Britain’s self-employed are stuck in a nightmare – Sunak must go one step further

Rishi Sunak
Rishi Sunak rightly hailed Britain's self-employed as the risk-takers and entrepreneurs in our economy - Benjamin Cremel/AFP

I’ll admit – abolishing National Insurance for the self-employed was not on my election bingo card.

It’s an extraordinary offer to millions of self-employed people whom Rishi Sunak rightly hailed as the risk-takers and entrepreneurs in our economy as he made the manifesto pledge. After a bruising economic period, it’s just what they needed.

But it’s fair to say that hundreds of thousands more freelancers will be wondering why they’ve been left out of the prime minister’s plan to boost the sector. If his aim is to fully embrace the self-employed, he’ll need to go one step further. That means scrapping the IR35 tax reforms.

IR35 is a highly disputed area of the tax system, and it’s one that both Labour and the Conservatives have had a hand in creating. Introduced by then-chancellor Gordon Brown, the Conservatives went on to reform these rules in 2017 and 2021 – much to the detriment of limited company freelancers and their clients.

In sum, it flipped the responsibility of determining the tax status of freelancers from the contractor to the company.

Following a series of high profile cases involving well-known TV personalities, many companies, notably banks, took the decision to limit the number of freelancers they took on or turned them away altogether for fear of falling foul of the rules. And the impact has been severe.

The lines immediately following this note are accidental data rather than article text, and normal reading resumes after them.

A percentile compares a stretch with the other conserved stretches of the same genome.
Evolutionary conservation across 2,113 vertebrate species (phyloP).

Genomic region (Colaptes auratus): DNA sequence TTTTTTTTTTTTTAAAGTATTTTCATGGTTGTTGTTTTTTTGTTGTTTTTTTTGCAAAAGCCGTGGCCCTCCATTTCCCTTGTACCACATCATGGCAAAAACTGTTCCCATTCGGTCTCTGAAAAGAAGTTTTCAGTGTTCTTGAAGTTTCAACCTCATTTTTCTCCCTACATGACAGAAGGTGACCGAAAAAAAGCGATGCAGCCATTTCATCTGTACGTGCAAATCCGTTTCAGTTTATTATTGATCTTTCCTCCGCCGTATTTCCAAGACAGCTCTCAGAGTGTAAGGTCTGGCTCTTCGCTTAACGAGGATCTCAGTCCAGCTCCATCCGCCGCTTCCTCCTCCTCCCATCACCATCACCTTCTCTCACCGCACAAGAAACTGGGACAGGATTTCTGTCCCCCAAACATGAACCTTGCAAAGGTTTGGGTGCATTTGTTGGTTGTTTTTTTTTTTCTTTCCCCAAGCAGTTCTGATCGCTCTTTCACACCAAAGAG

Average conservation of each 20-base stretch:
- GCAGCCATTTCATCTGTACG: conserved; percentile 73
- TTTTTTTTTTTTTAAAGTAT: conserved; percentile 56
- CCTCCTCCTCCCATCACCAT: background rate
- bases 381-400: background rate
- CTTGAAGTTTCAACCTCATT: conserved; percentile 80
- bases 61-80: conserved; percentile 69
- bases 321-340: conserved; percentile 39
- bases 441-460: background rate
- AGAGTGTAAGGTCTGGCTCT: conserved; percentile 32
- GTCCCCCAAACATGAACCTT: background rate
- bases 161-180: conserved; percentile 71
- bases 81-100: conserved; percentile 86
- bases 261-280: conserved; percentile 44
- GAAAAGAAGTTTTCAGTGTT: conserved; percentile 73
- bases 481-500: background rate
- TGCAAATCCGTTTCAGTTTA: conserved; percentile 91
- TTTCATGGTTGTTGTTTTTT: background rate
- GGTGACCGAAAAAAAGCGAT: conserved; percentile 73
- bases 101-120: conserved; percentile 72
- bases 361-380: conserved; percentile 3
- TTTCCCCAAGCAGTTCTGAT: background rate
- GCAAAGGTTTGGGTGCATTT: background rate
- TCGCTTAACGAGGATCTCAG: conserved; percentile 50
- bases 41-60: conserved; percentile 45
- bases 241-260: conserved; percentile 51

Our research found that within the first year of the 2021 reforms, one in five contractors had given up on freelancing to become an employee.

For those who have stuck it out, the new rules are a constant barrier to securing work; more than half of contractors have had to reject work in the past year due to IR35-related disputes with a client. And a shocking one in 10 contractors are out of work today as a direct result of the reforms’ impact. In short, it’s a nightmare for business.

Liz Truss and Kwasi Kwarteng understood this. Overshadowed by the mini-Budget’s more eye-catching measures were plans to repeal the IR35 reforms – also known as the “off-payroll working rules” – citing the “unnecessary complexity and cost” they bring to freelancers and hirers alike.

As we all know, the mini-Budget didn’t last long – but if there was one measure that deserved to outlast Jeremy Hunt’s reversal of Kwarteng’s growth plan, it was this one.

As it stands today, IR35 makes working with freelancers unnecessarily risky for hirers. They watch with trepidation as HMRC drags media personalities through the courts for years on end and, understandably, conclude that it’s not worth the hassle.

A common alternative is to require freelancers to adopt a form of quasi employment with an umbrella company – a sector which itself remains plagued by bad actors and in need of regulation.

The self-employed need to be freed from the nightmare of IR35.

It’s hugely encouraging that Rishi Sunak has, at the last minute, shown that he recognises the unique value our self-employed sector brings to the economy. He now needs to ensure that his bold appeal to the self-employed doesn’t fall short of its potential to truly transform the fortunes of those who strike out on their own.

Andrew Chamberlain is director of policy at The Association of Independent Professionals and the Self-Employed (IPSE) - Briain’s only not-for-profit association dedicated to the self-employed.